Mediator’s Corner

How I (and possibly you) Wound Up Here


While learning to try a lawsuit, I was taught to imagine switching sides and presenting my opponent’s case. Eventually, that approach came naturally when evaluating a case. I was fortunate to represent plaintiffs and defendants and learned many of the distinctions in the trenches. After a few years of practice, the patterns of how pieces of a case fit together became clearer. I developed what I considered a reliable view of the strengths in my case and in my opponent’s case as well, and of course the weaknesses too. And during that time, I also watched and admired how skillful judges and mediators made me feel both good and insecure about my case during the same settlement conference or mediation. The question that always got me worried was: “How do you plan to prove that?”
Something else happened too. After handling cases for a while, I realize that litigation rarely ended a case efficiently. I observed the stress that litigation causes the parties and frankly, their counsel as well. Sitting around after the end of a deposition in a multi-party case that seemed to have lasted forever, I remember one of the lawyers observing: “If we wanted to design a system that took the most time and money to resolve disputes, we probably would leave things exactly how they are now.” While I still enjoyed the advocacy of trying a case, I knew there had to be a better way. That’s when the ability to get parties to common ground and end their dispute, to mediate such disputes, presented a new challenge.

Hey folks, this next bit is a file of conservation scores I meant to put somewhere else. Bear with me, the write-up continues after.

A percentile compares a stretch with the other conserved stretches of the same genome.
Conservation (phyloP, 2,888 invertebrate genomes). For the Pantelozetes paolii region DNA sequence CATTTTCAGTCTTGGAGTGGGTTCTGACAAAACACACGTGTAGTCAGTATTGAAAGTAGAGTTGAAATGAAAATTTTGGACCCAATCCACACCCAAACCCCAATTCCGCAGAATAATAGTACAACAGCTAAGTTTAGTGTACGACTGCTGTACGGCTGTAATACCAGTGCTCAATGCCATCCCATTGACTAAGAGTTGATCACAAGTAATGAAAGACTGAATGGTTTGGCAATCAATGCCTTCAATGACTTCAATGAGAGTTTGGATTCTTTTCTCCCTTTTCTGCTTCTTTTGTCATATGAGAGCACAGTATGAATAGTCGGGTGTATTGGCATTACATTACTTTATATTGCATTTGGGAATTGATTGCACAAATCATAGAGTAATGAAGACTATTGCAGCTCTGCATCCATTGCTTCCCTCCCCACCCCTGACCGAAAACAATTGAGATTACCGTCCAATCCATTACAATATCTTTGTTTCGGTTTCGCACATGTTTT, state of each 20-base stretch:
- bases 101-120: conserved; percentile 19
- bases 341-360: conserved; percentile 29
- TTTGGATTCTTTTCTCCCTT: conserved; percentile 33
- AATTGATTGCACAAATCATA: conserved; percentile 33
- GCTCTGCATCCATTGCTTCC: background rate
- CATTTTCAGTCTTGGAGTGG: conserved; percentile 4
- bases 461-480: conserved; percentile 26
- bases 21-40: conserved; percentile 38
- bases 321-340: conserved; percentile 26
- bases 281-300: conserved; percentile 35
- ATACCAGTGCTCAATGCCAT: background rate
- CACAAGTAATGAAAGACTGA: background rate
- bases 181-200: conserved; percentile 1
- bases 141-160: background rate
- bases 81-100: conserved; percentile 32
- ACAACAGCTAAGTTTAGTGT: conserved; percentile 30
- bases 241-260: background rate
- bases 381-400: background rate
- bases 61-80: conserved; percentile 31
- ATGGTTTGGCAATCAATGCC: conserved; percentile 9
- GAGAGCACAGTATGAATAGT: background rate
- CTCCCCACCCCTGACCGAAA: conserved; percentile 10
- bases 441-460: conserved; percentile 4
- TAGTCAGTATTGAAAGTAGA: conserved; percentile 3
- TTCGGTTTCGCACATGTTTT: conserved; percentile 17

The process uses virtually all my lawyering ability in a whole new way. Psychology remains a key issue, if not the most important. Listening well, knowing when to make a point and summarizing concisely all play into the equation. And when these pieces fall into place and I announce “We have a deal”, I get the satisfaction of having accomplished something measurably good for the litigants, the court system and myself.

* John Koeppel, who joined The Mediation Society in March of this year, graduated from Hastings in 1976. He mediates business, employment and casualty cases.

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